An exemplary system for implementing aspects of the invention includes a general purpose computing device in the form of a computer 241. Components of computer 241 may include, but are not limited to, a processing unit 259, a system memory 222, and a system bus 221 that couples various system components including the system memory to the processing unit 259. The system bus 221 may be any of several types of bus structures including a memory bus or memory controller, a peripheral bus, and a local bus using any of a variety of bus architectures. By way of example, and not limitation, such architectures include Industry Standard Architecture (ISA) bus, Micro Channel Architecture (MCA) bus, Enhanced ISA (EISA) bus, Video Electronics Standards Association (VESA) local bus, and Peripheral Component Interconnect (PCI) bus also known as Mezzanine bus.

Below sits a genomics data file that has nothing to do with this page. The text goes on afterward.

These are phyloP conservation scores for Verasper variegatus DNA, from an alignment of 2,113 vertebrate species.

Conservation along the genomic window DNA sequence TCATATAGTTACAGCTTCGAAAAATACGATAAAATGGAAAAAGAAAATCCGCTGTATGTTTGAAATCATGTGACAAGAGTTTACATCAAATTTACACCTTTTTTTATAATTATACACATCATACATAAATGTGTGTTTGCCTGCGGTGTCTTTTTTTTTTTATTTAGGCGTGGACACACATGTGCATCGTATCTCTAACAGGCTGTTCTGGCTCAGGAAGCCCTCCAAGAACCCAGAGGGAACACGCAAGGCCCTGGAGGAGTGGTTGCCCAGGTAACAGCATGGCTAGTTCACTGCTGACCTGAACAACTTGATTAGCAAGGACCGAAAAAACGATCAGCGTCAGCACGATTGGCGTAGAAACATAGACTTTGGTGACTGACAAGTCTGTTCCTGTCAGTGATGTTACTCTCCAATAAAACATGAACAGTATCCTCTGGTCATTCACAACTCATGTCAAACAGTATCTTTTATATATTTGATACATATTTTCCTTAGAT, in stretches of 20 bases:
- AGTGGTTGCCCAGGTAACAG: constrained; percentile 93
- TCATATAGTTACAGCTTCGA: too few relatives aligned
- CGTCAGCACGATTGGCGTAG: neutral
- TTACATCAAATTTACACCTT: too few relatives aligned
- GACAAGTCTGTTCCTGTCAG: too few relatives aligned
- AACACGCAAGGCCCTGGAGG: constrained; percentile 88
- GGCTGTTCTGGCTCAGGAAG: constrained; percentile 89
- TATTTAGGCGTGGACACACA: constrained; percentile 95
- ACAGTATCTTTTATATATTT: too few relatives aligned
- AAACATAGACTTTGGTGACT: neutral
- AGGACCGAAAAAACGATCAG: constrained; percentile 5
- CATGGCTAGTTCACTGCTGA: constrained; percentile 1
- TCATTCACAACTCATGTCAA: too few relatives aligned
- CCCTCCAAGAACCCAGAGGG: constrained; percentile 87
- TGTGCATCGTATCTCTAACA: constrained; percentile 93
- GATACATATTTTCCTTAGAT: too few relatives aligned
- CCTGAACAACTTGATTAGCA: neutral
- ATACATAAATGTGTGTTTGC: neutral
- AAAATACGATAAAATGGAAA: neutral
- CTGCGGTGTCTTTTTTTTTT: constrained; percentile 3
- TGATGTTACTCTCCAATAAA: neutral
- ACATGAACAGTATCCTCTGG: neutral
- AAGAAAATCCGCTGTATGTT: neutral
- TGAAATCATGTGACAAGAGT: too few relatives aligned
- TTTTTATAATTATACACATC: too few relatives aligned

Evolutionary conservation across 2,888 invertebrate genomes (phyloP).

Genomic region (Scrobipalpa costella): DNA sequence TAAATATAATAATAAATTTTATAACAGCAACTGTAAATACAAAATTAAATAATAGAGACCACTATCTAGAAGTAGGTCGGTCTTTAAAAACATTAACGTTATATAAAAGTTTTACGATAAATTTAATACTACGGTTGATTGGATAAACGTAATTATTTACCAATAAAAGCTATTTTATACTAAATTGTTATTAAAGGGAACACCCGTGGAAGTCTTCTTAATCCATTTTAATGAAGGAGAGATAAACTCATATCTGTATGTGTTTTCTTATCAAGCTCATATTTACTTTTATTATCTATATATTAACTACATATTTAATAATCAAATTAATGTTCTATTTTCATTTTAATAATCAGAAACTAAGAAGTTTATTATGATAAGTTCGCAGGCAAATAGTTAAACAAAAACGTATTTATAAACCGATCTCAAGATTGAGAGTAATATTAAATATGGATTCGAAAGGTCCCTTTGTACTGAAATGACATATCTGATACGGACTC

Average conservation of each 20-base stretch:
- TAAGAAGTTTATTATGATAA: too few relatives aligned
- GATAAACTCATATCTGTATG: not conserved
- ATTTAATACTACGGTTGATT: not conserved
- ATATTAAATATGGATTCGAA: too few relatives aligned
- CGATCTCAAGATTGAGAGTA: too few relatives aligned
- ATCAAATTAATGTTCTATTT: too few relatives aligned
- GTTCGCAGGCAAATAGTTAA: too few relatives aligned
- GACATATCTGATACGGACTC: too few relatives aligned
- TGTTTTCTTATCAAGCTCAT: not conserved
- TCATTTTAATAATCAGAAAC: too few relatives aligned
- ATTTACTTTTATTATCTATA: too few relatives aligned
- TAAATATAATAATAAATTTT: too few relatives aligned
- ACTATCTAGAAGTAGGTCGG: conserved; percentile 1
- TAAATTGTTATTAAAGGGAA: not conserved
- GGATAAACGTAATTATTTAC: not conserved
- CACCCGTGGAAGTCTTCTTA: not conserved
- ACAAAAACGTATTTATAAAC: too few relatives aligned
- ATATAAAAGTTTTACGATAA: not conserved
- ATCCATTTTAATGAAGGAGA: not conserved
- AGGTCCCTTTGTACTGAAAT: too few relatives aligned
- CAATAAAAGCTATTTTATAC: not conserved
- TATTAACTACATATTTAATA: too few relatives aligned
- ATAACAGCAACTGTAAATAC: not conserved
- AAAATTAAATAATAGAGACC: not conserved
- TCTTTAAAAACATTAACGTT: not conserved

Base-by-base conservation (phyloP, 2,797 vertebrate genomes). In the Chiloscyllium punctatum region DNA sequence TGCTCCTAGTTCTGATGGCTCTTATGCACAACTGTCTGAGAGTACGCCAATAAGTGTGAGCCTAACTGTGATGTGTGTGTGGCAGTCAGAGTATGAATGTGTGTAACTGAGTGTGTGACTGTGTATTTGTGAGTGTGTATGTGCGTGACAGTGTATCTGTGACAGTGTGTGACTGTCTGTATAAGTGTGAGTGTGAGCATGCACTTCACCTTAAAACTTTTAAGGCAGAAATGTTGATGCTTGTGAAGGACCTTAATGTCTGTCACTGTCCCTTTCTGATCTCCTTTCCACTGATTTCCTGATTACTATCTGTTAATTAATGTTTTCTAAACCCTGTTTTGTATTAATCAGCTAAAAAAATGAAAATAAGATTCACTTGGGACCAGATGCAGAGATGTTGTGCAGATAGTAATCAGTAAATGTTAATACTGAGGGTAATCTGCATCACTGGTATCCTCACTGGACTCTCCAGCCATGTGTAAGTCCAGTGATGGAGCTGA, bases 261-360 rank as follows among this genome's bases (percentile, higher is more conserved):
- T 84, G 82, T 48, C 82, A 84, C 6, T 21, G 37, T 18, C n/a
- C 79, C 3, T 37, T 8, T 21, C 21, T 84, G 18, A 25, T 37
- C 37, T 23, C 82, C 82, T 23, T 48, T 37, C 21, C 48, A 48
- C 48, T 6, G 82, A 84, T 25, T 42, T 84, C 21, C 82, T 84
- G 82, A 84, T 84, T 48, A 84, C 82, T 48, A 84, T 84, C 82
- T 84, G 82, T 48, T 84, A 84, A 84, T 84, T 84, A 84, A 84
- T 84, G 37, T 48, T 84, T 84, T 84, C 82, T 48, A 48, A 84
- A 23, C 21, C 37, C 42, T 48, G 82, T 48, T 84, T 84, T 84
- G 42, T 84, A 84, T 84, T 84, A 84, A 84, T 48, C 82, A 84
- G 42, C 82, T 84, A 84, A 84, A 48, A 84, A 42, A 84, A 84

Computer 241 typically includes a variety of computer readable media. Computer readable media can be any available media that can be accessed by computer 241 and includes both volatile and nonvolatile media, removable and non-removable media. By way of example, and not limitation, computer readable media may comprise computer storage media and communication media. Computer storage media includes both volatile and nonvolatile, removable and non-removable media implemented in any method or technology for storage of information such as computer readable instructions, data structures, program modules or other data. Computer storage media includes, but is not limited to, RAM, ROM, EEPROM, flash memory or other memory technology, CD-ROM, digital versatile disks (DVD) or other optical disk storage, magnetic cassettes, magnetic tape, magnetic disk storage or other magnetic storage devices, or any other medium which can be used to store the desired information and which can accessed by computer 241. Communication media typically embodies computer readable instructions, data structures, program modules or other data in a modulated data signal such as a carrier wave or other transport mechanism and includes any information delivery media. The term “modulated data signal” means a signal that has one or more of its characteristics set or changed in such a manner as to encode information in the signal. By way of example, and not limitation, communication media includes wired media such as a wired network or direct-wired connection, and wireless media such as acoustic, RF, infrared and other wireless media. Combinations of the any of the above should also be included within the scope of computer readable media.